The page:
As you can see, the 12-month rule is not particularly complicated. But as you should certainly know by now, the tax law is never that easy. Now, we have to take into consideration the method of accounting used by your businesses and the impact of that overall method on the treatment of prepaid expenses.
Cash Basis Taxpayers
Under Section 461, the timing rules for deductions incurred by a cash basis taxpayer are straightforward: pay the expense, and it’s generally deductible. Unless of course –barring the exception provided by the 12-month rule — the payment creates a prepaid asset.
Courtesy of the 12-month rule, however, most prepayments by a cash basis taxpayer that satisfy the rule can be deducted immediately.
Example: U corporation leases office space from W corporation at a monthly rental rate of $2,000. On August 1, 2015, U prepays its office rent expense for the first six months of 2016 in the amount of $12,000. Assume that U uses the cash method of accounting. The 12-month rule applies to the $12,000 payment because the rights or benefits attributable to U’s prepayment of its rent do not extend beyond the earlier of July 31, 2016 (the period ending one year after the first benefit is derived from the prepayment) or December 31, 2016 (the end of the tax year after the year in which the prepayment is made). Accordingly, U is not required to capitalize its prepaid rent.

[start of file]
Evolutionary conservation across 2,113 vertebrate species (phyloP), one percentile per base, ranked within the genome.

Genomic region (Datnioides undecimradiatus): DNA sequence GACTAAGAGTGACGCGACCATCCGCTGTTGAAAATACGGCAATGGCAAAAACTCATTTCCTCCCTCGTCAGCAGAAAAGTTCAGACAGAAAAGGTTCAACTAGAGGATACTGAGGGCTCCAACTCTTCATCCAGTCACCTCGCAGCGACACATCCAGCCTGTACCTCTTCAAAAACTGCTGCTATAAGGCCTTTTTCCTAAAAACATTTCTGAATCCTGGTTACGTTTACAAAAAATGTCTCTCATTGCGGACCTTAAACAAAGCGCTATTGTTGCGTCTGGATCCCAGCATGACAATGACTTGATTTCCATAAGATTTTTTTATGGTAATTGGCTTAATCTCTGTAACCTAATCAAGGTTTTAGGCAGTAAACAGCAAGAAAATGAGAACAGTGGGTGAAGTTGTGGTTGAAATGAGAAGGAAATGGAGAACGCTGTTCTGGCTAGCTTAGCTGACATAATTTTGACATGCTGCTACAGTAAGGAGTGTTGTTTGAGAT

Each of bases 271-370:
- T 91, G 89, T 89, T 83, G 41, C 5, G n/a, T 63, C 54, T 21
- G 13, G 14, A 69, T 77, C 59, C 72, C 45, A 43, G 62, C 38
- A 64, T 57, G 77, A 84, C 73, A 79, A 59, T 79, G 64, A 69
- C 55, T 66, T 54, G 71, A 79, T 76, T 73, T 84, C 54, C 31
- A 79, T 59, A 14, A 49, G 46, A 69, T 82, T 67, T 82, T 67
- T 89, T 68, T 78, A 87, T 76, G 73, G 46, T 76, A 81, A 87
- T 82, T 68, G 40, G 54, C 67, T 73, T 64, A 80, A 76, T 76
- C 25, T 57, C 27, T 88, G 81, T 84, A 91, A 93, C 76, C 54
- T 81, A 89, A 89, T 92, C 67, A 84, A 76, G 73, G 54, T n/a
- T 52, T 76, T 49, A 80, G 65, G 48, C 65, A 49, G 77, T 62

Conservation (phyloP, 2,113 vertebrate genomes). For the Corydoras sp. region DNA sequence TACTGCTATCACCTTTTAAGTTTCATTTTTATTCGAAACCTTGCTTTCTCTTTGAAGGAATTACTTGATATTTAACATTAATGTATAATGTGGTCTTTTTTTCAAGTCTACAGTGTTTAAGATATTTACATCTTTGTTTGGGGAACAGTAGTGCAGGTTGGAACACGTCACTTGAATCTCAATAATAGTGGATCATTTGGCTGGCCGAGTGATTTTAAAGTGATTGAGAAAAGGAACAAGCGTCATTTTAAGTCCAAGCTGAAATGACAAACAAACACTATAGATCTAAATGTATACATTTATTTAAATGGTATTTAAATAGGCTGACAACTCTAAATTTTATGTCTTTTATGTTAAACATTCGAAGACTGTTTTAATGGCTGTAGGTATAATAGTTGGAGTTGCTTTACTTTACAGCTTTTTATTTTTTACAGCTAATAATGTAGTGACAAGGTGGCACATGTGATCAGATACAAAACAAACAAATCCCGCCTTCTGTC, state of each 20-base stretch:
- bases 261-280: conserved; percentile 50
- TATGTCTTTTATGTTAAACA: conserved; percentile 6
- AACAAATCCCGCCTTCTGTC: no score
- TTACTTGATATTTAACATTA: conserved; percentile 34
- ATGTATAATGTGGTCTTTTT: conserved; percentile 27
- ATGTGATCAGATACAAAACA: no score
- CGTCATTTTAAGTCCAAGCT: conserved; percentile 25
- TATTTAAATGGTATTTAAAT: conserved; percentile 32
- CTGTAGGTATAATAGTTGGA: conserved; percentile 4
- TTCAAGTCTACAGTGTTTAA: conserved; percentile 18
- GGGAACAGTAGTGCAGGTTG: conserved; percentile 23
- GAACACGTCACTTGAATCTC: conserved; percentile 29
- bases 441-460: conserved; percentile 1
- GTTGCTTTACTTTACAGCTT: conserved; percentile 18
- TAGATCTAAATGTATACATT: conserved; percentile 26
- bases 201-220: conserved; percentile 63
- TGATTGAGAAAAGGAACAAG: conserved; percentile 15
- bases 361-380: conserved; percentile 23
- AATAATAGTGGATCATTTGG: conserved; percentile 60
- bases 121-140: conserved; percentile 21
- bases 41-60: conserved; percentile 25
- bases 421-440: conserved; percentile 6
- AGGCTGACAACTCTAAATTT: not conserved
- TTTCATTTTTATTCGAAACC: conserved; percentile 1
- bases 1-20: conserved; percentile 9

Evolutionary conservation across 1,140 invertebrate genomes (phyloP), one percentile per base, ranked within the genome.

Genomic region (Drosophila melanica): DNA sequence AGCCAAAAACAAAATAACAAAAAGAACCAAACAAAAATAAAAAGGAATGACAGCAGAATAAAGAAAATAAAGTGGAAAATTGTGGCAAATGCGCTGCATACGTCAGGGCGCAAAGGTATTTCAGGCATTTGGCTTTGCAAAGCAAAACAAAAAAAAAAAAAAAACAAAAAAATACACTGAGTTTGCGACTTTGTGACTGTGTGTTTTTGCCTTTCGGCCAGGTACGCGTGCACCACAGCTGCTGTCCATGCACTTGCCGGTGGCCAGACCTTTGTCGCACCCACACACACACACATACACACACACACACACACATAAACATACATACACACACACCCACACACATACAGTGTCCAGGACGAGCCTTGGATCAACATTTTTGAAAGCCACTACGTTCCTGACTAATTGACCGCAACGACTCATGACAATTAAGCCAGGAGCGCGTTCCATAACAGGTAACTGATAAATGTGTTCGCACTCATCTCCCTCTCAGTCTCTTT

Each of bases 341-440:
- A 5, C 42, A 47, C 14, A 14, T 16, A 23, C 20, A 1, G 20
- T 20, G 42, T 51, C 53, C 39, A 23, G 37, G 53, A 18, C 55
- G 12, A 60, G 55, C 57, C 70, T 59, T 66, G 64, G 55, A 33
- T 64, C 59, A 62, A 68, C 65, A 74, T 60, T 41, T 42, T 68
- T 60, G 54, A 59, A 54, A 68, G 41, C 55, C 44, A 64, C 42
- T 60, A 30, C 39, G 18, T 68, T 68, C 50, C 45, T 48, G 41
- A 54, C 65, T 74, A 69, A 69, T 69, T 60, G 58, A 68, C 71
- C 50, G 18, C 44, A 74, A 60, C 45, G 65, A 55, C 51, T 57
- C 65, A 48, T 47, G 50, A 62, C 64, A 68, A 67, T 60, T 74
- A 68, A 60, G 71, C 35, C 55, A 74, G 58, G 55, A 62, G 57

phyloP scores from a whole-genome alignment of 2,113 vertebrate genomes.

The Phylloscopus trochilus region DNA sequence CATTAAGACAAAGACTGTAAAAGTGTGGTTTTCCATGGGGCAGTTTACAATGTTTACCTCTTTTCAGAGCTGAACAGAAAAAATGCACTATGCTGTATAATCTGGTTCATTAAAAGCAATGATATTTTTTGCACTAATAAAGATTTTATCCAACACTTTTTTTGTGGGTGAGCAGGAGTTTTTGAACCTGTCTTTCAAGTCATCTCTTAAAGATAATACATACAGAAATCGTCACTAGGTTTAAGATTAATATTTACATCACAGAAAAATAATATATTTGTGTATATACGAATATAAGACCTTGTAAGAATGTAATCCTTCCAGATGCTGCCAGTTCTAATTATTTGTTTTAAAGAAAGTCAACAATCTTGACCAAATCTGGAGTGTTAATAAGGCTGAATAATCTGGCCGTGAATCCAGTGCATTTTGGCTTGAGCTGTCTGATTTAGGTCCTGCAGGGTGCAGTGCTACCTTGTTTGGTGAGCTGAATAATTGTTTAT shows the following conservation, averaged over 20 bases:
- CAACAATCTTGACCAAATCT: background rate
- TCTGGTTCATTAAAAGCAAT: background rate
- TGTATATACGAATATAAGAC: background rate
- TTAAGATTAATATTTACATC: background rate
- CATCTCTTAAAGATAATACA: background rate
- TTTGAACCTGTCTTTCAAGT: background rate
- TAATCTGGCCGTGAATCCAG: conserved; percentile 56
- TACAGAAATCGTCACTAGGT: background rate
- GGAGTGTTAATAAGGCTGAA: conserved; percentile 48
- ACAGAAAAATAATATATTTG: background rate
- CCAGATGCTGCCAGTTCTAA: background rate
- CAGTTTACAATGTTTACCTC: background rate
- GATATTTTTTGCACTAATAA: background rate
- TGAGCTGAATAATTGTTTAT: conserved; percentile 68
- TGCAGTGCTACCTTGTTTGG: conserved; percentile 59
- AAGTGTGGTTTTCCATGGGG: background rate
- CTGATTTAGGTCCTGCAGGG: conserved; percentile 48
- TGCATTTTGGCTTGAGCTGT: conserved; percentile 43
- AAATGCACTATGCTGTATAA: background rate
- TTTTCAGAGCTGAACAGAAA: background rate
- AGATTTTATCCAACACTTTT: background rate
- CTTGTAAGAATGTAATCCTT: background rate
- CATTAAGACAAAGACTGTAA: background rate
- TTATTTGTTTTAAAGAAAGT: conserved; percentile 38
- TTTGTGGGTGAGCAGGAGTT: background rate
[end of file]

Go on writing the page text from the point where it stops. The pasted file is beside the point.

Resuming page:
It’s important to note, however, that the 12-month rule does not trump any disallowance of a prepaid expense under a different area of the Code. Thus, if a cash basis taxpayer prepays loan interest, the interest is only deductible in the year to which the interest relates under Section 461(g), regardless of whether the prepayment satisfies the 12-month rule.
Accrual Basis Taxpayers
At this point, you’re probably thinking you’ve got this 12-month rule dialed in, and you’re salivating at the idea of being able to accelerate deductions at year end by prepaying the following year’s insurance premiums, debt interest, real estate taxes, etc… But the Code would not be the monstrosity that it is were it not for its exceptions to exceptions, and the rules governing prepaid expenses are no different.
When the taxpayer in question is an accrual basis taxpayer, the regulations at Reg. Section 1.263(a)-4 make clear that the 12-month rule and potential acceleration of tax deductions for prepaid expenses do not trump the “economic performance” rules. And understanding what the hell that means requires a foray into Section 461 and Reg. Section 1.461-4.
While I wrote about it in great detail in this previous Tax Geek Tuesday, one of the three requirements for an accrual basis taxpayer to deduct an accrued but unpaid expense is that “economic performance” must have been met with regard to the liability in the year of accrual.
Economic performance, in basic terms, is the timing of when the liability owed by the taxpayer is truly treated as being incurred, and it varies greatly depending on the nature of the liability. In short, the regulations provide that economic performance occurs for the following liabilities at the following times:
•Rent expense: ratably as the property being rented is used.